Sir Francis Bacon was born in London, the younger son of Sir Nicholas Bacon , and nephew of William Cecil, Lord Burghley. He studied at Trinity College, Cambridge, and at Gray's Inn, being called to the Bar in 1582. He became an MP in 1584 and courted the favour of the 2nd Earl of Essex , from whom he accepted a gift of land at Twickenham. However, when Essex was tried for treason Bacon helped to secure his conviction.
He was knighted by James I (1603), to whom he had professed his loyalty and whom he supported in parliament. Among his schemes was one for the union of England and Scotland, as a result of which he was made a commissioner for the union.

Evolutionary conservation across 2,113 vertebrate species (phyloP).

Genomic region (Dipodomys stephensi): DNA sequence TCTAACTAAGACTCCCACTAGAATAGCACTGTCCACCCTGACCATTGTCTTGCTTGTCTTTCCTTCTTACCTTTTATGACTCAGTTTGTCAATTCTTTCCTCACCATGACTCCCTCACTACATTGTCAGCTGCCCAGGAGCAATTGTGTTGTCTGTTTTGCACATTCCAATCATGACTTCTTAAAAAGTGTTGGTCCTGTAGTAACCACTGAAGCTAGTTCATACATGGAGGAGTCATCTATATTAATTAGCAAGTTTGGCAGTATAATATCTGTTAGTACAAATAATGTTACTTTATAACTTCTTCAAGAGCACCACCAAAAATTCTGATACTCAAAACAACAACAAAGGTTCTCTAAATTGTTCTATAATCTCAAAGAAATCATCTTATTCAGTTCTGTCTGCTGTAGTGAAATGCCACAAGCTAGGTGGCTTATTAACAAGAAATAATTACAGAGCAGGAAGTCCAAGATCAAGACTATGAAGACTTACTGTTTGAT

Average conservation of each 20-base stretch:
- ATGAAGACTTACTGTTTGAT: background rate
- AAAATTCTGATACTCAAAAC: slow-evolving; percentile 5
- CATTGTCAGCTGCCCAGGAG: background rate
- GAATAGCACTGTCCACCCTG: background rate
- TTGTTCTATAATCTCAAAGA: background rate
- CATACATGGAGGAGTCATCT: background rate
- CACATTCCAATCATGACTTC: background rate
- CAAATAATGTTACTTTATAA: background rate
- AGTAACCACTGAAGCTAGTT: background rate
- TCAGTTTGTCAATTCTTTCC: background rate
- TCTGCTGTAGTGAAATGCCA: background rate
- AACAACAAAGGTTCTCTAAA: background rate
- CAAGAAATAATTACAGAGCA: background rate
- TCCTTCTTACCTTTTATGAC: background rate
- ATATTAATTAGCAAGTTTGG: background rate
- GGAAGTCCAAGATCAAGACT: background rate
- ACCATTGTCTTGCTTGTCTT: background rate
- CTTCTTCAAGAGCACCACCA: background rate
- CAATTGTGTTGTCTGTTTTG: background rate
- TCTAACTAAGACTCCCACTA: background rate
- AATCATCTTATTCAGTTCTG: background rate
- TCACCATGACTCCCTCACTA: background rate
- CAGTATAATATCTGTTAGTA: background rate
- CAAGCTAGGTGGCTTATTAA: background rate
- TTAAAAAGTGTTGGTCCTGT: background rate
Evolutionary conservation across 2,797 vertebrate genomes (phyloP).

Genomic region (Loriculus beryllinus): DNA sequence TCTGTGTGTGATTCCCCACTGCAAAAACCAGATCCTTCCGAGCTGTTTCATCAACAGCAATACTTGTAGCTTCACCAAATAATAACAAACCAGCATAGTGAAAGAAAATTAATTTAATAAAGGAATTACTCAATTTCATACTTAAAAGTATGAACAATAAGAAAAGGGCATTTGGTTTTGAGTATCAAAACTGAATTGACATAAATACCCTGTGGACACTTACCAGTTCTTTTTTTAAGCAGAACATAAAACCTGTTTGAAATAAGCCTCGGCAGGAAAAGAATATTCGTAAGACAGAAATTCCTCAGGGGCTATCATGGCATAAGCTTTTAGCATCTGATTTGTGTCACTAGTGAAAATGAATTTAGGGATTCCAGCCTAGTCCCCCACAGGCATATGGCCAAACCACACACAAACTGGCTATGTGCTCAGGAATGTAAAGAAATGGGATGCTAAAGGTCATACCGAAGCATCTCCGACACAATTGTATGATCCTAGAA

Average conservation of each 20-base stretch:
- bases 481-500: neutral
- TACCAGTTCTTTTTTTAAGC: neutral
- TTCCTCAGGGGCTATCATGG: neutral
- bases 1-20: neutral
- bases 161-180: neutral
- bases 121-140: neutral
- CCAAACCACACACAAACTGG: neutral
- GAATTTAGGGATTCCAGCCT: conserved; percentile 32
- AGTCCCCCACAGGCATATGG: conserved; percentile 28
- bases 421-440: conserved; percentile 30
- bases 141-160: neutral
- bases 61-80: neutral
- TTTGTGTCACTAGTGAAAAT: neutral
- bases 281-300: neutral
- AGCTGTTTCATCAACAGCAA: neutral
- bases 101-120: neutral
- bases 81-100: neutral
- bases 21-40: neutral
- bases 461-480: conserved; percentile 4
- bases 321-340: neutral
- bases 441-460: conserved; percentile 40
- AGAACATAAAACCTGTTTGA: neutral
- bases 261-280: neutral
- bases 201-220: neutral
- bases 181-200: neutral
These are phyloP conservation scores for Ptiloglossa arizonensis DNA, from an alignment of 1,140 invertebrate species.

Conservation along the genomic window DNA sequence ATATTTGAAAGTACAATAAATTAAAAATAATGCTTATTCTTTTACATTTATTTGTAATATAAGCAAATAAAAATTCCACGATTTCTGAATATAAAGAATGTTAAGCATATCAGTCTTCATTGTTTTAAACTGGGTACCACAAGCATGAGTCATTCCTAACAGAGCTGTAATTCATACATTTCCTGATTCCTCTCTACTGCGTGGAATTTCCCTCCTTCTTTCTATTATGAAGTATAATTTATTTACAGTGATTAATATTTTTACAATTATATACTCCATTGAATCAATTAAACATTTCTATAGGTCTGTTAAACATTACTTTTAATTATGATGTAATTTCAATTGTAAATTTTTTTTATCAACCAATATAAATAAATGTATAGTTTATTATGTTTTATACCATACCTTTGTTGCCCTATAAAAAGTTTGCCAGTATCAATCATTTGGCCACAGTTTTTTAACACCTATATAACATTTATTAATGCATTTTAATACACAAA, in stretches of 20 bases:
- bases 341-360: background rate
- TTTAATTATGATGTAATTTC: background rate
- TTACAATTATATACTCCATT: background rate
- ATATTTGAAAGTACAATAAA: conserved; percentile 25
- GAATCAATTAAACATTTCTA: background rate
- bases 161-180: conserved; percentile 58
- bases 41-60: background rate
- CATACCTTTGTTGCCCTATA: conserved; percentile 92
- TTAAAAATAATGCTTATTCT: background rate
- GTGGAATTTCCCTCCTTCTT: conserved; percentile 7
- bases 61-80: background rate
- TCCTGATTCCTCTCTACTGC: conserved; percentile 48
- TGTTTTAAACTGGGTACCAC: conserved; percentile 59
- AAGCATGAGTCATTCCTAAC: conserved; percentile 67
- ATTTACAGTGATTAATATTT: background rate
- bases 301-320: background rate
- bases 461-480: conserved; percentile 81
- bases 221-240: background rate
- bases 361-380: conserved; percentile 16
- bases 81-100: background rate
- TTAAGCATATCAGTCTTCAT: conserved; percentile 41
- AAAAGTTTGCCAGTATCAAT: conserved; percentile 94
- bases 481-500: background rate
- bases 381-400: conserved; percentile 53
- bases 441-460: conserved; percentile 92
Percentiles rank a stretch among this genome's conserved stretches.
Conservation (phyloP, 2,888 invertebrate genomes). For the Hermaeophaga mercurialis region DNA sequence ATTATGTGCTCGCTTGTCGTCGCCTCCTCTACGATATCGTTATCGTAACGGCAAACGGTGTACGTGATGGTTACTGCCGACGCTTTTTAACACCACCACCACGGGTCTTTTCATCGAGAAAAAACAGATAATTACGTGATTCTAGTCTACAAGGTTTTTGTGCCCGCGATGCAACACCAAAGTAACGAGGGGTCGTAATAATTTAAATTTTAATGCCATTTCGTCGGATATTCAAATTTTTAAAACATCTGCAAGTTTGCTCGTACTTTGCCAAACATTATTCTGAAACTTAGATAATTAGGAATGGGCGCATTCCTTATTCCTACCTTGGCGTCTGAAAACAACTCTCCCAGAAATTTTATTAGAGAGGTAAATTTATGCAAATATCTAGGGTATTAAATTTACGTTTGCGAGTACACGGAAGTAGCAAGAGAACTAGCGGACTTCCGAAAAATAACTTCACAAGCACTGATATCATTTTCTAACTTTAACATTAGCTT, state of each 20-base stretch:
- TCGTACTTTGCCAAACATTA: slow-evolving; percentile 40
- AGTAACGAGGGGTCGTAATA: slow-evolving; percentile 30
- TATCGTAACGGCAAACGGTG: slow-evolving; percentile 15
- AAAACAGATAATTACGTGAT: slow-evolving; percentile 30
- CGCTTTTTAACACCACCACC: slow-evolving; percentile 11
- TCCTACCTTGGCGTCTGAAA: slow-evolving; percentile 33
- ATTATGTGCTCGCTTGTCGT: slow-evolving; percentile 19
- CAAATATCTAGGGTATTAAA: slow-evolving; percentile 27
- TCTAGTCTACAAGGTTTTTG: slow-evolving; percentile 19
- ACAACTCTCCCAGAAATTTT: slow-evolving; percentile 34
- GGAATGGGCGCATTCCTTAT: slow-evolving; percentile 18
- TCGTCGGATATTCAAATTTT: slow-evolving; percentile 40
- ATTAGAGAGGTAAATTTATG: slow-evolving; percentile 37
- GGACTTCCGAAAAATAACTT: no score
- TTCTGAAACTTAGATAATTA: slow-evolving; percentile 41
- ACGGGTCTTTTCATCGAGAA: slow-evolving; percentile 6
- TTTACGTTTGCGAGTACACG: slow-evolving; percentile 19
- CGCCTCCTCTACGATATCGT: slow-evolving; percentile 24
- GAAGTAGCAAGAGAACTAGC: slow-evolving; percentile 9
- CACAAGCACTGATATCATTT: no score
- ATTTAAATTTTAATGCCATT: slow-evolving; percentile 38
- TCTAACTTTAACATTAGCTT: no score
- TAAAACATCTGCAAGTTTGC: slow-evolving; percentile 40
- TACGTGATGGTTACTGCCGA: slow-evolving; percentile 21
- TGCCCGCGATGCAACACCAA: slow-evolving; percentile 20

In 1607 he was appointed Solicitor-General, and in 1613, Attorney-General. In 1616 he prosecuted the Scottish courtier Robert Carr, Earl of Somerset (c.1590-1645), with whom he was intimate, for the murder of Sir Thomas Overbury (1581-1613), who had been poisoned in the Tower. In the same year Bacon became a privy councillor, in 1617 Lord Keeper, and in 1618 Lord Chancellor. He was raised to the peerage as Lord Verulam, and created viscount in 1621. However, complaints were made that he accepted bribes from suitors in his court, and he was publicly accused before his fellow peers, fined, imprisoned, and banished from parliament and the court. Although soon released, and later pardoned, he never returned to public office, and died deeply in debt. He earned a reputation for obsequiousness, which was often justified. In March 1626 he caught cold while stuffing a fowl with snow, in order to observe the effect of cold on the preservation of flesh, and died. He was buried in St Michael's Church, St Albans.